This week at GDC Google made waves and offered a new perspective on the future of gaming. As Google puts it, “The future of gaming is not a box. It’s a place.” As a gaming platform, Stadia aims to disrupt and change what Google sees as an antiquated way of gaming. Google wants gaming to be a place free of loading screens and free from buying expensive hardware, while giving more people the opportunity to play. Similarly, Microsoft aims to go after the same goals with its cloud gaming option, xCloud. On the surface these companies are chasing admirable goals, however one question is still on our minds: Who exactly is all this for?
The Current State of Console Retail
A cursory look at some of the release details for Stadia shows Google is aiming for select markets for its initial rollout: the U.S., Canada, U.K., and Europe, markets where console sales have not slowed down in the past year. NPD Group, a market research group that tracks sales data for the North American games industry, reported in November 2018 that hardware spending alone has increased by 14% YTD, with the hardware market alone valued at $3.9 billion. This means Google is already fighting an uphill battle in an industry that is still breaking sales records on the products Stadia is trying to replace.
The numbers alone show people are clearly ready to spend money on gaming consoles, and that their convenience is still a strong selling point. Where Stadia and xCloud are directed is still unclear and ill-defined. Gaming hobbyists don’t seem to be the audience for these products — with many voicing skepticism that a platform like Stadia could even work. Jessica Conditt from Engadget commented on Stadia’s potential impact, saying, “There is no doubt in my mind that Stadia, once it launches will work. It will load games, and they will be playable. However, Playstation Now exists today and it also functions, but it’s definitely not disrupting the established video game ecosystem.” Perhaps the technology won’t be as intuitive as Microsoft or Google think it will be, meaning casual users will find it hard to engage with these services as fully fledged replacements for traditional console gaming.
Taming the Cloud
There are also technical considerations to be wary of as these new services roll out. This isn’t the first time cloud gaming has been attempted — Sony’s been offering its PlayStation Now streaming service for a few years and the performance has never been picture-perfect. One of the biggest hurdles Google will have to overcome is input latency, essentially a measurement for how long it takes a game to respond to a players inputs. Digital Foundry’s first look showed the service has a lot of work to do. Stadia clocked in at a sluggish, but playable, 166ms on a 200 Mbps connection, whereas a PC running locally was able to cut that in half to 79ms. PS Now users have experienced similar issues, with Digital Foundry showing input lag could go as high as 185ms while running Sony’s own software and on their own console. Microsoft’s xCloud has had no formal demonstration or testing yet, but VP of Cloud Gaming Kareem Choudhry has claimed xCloud is already running with a latency of “less than 10ms.” Obviously, that isn’t verified by anyone outside of Xbox, but if that is the case, Stadia is entering the ring with an arm tied behind its back.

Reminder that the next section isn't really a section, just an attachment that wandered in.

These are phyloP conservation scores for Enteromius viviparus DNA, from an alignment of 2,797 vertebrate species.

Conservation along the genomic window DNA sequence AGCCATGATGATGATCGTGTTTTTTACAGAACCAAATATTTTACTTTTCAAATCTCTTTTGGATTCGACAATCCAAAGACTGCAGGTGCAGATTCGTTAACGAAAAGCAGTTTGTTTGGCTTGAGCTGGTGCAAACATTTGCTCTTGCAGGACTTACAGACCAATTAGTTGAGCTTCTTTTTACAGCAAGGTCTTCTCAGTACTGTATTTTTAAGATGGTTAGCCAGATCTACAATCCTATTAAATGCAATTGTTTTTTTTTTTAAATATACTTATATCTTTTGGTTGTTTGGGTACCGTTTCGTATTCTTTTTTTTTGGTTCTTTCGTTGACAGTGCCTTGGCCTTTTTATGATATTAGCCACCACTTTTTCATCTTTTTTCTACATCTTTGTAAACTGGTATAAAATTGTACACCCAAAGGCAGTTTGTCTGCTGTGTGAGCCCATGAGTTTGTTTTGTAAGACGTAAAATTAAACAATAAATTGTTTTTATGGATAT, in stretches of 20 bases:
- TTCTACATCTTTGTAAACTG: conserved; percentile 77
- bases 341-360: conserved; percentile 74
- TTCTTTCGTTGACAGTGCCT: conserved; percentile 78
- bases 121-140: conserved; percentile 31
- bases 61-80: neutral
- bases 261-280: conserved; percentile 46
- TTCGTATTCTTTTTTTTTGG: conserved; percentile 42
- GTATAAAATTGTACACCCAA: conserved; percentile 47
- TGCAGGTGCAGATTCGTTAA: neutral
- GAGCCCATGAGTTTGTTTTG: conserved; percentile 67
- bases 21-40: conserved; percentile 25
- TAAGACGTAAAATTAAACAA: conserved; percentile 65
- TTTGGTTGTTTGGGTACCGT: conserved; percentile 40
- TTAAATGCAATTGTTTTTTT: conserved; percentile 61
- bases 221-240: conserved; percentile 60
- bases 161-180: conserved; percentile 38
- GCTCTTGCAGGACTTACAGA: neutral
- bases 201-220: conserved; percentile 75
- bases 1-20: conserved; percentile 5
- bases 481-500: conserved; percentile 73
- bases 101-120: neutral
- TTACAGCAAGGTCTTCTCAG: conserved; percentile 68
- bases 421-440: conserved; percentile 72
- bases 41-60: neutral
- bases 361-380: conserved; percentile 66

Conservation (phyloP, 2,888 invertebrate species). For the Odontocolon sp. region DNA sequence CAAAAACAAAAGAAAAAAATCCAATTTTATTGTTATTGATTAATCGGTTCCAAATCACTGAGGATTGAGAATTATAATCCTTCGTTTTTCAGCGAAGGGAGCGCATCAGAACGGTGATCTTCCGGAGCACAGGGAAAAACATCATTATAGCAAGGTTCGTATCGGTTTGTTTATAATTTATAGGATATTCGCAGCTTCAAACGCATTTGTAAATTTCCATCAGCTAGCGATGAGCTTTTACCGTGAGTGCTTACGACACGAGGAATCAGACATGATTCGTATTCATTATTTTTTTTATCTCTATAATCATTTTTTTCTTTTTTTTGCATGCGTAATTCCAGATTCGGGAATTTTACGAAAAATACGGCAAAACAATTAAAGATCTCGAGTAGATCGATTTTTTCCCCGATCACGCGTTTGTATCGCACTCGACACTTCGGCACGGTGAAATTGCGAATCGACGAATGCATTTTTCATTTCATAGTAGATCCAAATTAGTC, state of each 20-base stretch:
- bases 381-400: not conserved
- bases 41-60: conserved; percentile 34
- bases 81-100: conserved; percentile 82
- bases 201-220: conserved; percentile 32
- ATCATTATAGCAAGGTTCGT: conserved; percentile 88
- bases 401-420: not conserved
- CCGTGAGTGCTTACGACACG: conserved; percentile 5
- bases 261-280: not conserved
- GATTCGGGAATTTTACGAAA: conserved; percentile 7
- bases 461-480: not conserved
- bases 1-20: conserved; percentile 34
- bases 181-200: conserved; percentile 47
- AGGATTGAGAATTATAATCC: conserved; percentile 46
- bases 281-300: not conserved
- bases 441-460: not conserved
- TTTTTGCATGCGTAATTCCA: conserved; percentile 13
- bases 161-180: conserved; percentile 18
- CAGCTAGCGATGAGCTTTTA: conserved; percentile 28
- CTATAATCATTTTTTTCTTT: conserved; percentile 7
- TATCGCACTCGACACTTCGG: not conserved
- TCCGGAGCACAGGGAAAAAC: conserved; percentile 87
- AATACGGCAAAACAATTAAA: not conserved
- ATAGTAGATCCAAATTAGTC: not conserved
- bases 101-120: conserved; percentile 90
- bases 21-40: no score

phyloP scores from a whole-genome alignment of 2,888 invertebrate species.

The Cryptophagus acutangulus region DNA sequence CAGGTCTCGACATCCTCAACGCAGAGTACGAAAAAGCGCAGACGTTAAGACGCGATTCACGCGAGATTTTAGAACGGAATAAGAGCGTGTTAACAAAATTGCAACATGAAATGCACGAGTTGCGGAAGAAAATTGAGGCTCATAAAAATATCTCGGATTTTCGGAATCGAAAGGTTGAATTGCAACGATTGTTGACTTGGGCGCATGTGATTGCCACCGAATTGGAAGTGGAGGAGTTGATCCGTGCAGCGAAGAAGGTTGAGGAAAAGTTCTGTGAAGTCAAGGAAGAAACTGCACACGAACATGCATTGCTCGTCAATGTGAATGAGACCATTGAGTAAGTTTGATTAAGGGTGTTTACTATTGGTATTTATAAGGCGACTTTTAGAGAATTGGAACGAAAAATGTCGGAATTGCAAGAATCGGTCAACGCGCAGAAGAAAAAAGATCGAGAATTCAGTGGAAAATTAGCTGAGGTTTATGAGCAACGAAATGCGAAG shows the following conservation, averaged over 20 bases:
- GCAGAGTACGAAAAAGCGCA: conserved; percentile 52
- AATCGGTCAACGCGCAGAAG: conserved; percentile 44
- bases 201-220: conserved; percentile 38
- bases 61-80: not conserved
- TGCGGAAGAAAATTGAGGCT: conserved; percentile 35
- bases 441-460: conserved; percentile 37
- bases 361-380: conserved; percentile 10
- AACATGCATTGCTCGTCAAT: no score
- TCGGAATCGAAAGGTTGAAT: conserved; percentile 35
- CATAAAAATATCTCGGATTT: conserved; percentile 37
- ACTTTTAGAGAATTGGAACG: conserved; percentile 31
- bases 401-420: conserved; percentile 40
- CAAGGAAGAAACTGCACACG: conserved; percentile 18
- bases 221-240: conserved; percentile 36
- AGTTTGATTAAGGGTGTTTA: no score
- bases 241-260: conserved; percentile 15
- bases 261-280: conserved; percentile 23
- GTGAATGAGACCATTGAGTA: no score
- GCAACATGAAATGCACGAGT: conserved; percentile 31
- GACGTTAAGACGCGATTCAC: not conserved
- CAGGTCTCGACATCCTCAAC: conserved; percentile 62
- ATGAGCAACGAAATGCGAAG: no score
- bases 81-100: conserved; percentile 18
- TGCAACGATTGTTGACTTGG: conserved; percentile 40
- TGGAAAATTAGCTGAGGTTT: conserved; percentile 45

It also doesn’t help Stadia that so much of the platform is unknown. At this point, all we truly have is a name and a controller. We don’t know what games will be developed for Stadia (despite the formation of Stadia Games and Entertainment); we don’t know how this service will be monetized either. Stadia has made a grand entrance that may have been too much style and not enough substance for developers, hobbyists, or casual gamers. With xCloud, Microsoft seems more willing to keep its hand close to the chest while still giving meaningful insight. Choudhry has also dropped hints that Xbox Game Pass, a subscription-based gaming service, will be operating in tandem with xCloud. At GDC, Microsoft gave more insight into how developers can use xCloud to bring their games to phones. All Stadia has done is offer a vision of the future that they can’t seem to fathom.
Games Sell, But Who’s Buying?
The bottom line is we don’t know enough to make any prediction on the success or failure of these services just yet. The current state of the game industry however, seems to buck the notion that we will all be replacing our hardware for data platforms and cloud-based solutions. Players of all kinds — including enthusiasts — don’t have enough incentive to drop their Xboxes and PlayStations for Stadia at the moment. So, Stadia and xCloud remain foggy visions of uncharted territory for the games industry. E3 is just around the corner and Google’s Phil Harrison told us we’d be hearing more about the service “in the summer.” Hopefully by then we’ll have more insight into concrete plans about the company’s entrance into gaming. Perhaps Google is right: Gaming is a place, but for now, we’re not quite sure how they intend to get there.